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WWU seismologist captures 'Swift-quake,' story goes global

A photo of Taylor Swift performing on stage for her "reputation" era. Photo by Kari Mar, '98, who attended the concert with her niece, an incoming WWU freshman.

WWU Geology professor's readings show Taylor Swift's Seattle concerts caused 2.3 magnitude seismic activity at Lumen Field

"Okay, Swifties, here's a teaser of what I've been looking at all day," WWU Geology professor, Jackie Caplan-Auerbach, wrote in a blog post that showed two seismograms recorded at a seismometer near Lumen Field where Taylor Swift's concerts were held last week in Seattle. 

As she worked the data with the help of two young citizen scientists (teenagers with whom Caplan-Auerbach is familiar) who attended Swift's shows in Seattle, it became clear: the concerts caused seismic activity that dwarfed that of the infamous 2011 'Beast Quake' created by the crowd when Seattle Seahawk Marshawn Lynch scored the winning touchdown in the Wild Card playoff game against the New Orleans Saints.

Caplan-Auerbach overlapped seismograms to show consistency with the Swift concerts' set lists which were repeated over the two nights (shown at the bottom of the above image). She compared the seismic activity between the 2011 Seahawks 'Beast Quake' (shown in the upper half of the above image) and the July 2023 'Swift Quake.'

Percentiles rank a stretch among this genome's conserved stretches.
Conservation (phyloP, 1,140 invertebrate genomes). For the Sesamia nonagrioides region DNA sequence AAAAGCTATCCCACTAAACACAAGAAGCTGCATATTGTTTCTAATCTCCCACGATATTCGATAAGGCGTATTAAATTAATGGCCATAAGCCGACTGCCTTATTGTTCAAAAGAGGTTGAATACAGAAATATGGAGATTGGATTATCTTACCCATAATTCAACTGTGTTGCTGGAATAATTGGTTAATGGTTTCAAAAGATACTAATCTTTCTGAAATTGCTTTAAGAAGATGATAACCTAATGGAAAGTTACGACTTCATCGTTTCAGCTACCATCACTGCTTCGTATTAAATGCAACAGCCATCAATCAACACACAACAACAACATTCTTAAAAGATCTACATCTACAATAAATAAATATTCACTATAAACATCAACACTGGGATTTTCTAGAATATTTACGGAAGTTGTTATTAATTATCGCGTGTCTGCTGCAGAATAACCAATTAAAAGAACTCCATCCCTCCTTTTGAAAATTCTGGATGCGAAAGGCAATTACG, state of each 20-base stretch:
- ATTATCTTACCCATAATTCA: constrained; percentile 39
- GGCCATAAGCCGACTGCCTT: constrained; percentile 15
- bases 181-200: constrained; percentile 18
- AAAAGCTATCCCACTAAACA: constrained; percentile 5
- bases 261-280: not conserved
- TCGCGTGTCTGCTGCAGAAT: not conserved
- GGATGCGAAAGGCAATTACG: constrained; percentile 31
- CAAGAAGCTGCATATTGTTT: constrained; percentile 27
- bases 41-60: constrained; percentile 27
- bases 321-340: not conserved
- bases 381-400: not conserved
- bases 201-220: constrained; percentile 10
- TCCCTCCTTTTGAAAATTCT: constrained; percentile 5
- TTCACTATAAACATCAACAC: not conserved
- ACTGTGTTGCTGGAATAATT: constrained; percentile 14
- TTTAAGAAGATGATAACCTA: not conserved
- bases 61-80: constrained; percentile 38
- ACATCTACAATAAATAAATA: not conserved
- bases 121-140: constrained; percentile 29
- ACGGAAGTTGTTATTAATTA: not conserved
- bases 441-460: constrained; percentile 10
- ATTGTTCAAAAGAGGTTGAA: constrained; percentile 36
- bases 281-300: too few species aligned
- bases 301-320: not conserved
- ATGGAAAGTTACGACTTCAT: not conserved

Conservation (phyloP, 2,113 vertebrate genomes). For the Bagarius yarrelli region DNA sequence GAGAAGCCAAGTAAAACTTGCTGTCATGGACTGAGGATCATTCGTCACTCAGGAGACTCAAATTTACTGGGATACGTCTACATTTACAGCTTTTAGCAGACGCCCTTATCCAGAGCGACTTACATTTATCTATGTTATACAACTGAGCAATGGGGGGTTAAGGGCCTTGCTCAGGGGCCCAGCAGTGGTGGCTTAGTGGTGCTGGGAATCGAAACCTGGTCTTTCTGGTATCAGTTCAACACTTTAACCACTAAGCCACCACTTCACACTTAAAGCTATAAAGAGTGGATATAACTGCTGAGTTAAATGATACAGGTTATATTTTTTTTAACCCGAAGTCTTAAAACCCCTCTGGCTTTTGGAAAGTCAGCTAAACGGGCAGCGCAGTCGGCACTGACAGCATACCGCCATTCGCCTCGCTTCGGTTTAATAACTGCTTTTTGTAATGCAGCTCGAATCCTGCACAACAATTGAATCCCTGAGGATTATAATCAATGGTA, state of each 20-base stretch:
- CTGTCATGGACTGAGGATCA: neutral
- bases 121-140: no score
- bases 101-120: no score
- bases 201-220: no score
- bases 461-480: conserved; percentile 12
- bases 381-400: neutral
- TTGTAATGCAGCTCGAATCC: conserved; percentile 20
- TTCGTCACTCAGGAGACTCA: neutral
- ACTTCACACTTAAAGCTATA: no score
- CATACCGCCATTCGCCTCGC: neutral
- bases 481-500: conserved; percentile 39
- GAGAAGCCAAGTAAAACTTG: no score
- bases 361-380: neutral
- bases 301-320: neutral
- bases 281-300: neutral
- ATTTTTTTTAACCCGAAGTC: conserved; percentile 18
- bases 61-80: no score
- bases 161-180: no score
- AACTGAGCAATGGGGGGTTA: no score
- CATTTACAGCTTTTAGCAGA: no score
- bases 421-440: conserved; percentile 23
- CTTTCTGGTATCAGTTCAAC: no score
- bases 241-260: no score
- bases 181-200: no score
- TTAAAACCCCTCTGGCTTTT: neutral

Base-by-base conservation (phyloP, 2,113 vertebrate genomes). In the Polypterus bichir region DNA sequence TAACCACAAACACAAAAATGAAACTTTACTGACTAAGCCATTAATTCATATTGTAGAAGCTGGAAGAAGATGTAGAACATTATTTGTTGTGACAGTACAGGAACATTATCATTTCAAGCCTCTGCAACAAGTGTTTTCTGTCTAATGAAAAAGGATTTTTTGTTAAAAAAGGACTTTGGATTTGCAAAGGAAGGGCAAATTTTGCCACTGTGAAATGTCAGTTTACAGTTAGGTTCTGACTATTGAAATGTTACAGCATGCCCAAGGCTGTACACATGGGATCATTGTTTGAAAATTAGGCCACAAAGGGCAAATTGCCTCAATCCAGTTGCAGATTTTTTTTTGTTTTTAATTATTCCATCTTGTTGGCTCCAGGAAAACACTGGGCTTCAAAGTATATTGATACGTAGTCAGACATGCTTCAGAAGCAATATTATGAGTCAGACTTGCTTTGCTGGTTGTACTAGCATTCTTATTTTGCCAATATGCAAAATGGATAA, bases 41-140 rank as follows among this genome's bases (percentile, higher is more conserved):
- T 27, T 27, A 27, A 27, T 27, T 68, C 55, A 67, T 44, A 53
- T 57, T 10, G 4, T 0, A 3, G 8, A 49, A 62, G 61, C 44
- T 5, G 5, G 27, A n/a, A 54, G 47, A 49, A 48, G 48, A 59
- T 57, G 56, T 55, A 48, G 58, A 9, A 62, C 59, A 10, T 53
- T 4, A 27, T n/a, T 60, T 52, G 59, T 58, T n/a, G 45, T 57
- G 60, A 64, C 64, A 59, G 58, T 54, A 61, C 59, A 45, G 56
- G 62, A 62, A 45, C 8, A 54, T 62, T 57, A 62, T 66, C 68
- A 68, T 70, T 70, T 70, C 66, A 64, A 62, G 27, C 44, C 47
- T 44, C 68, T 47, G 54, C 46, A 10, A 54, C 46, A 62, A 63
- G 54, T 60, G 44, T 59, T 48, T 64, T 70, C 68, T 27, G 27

Seattle's NBC affiliate, KING 5 TV was first to run with the story and coined the term, 'Swift Quake.' The rest of the world quickly took notice.

To date, more than 3,000 publications with a combined potential reach of 37.4 billion have covered the 'Swift Quake' (Cision, 2023).

Read more about the global coverage in Western Today



In The News

Earthquake research center to prep PNW for impending disaster

Western Washington University geophysics assistant professor Emily Roland, left, and geology professor Colin Amos posing in front of Bellingham Bay

Major earthquakes in the Pacific Northwest are fairly uncommon, yet a significant threat looms: “The Big One” is an anticipated earthquake of magnitude 8 or higher.  

And it could happen any day.  

This projected earthquake — which would occur along the Cascadia Subduction Zone spanning from southern British Columbia to northern California — prompted the formation of the Cascadia Region Earthquake Science Center (CRESCENT), and $15 million in funding recently approved by the National Science Foundation. 

Two Western Washington University geologists, Emily Roland and Colin Amos, will support CRESCENT’s mission to help the Pacific Northwest prepare for earthquakes by studying the Cascadia Subduction Zone. 

“It's very possible that we could have a magnitude 8 or 9 earthquake tomorrow, or in 10 years, or in three weeks from now,” said Roland, an assistant professor of geophysics at Western. “And so it's an important goal, I think, for us to keep pursuing a better understanding of that.” 

Read more about their research on Cascadia Daily

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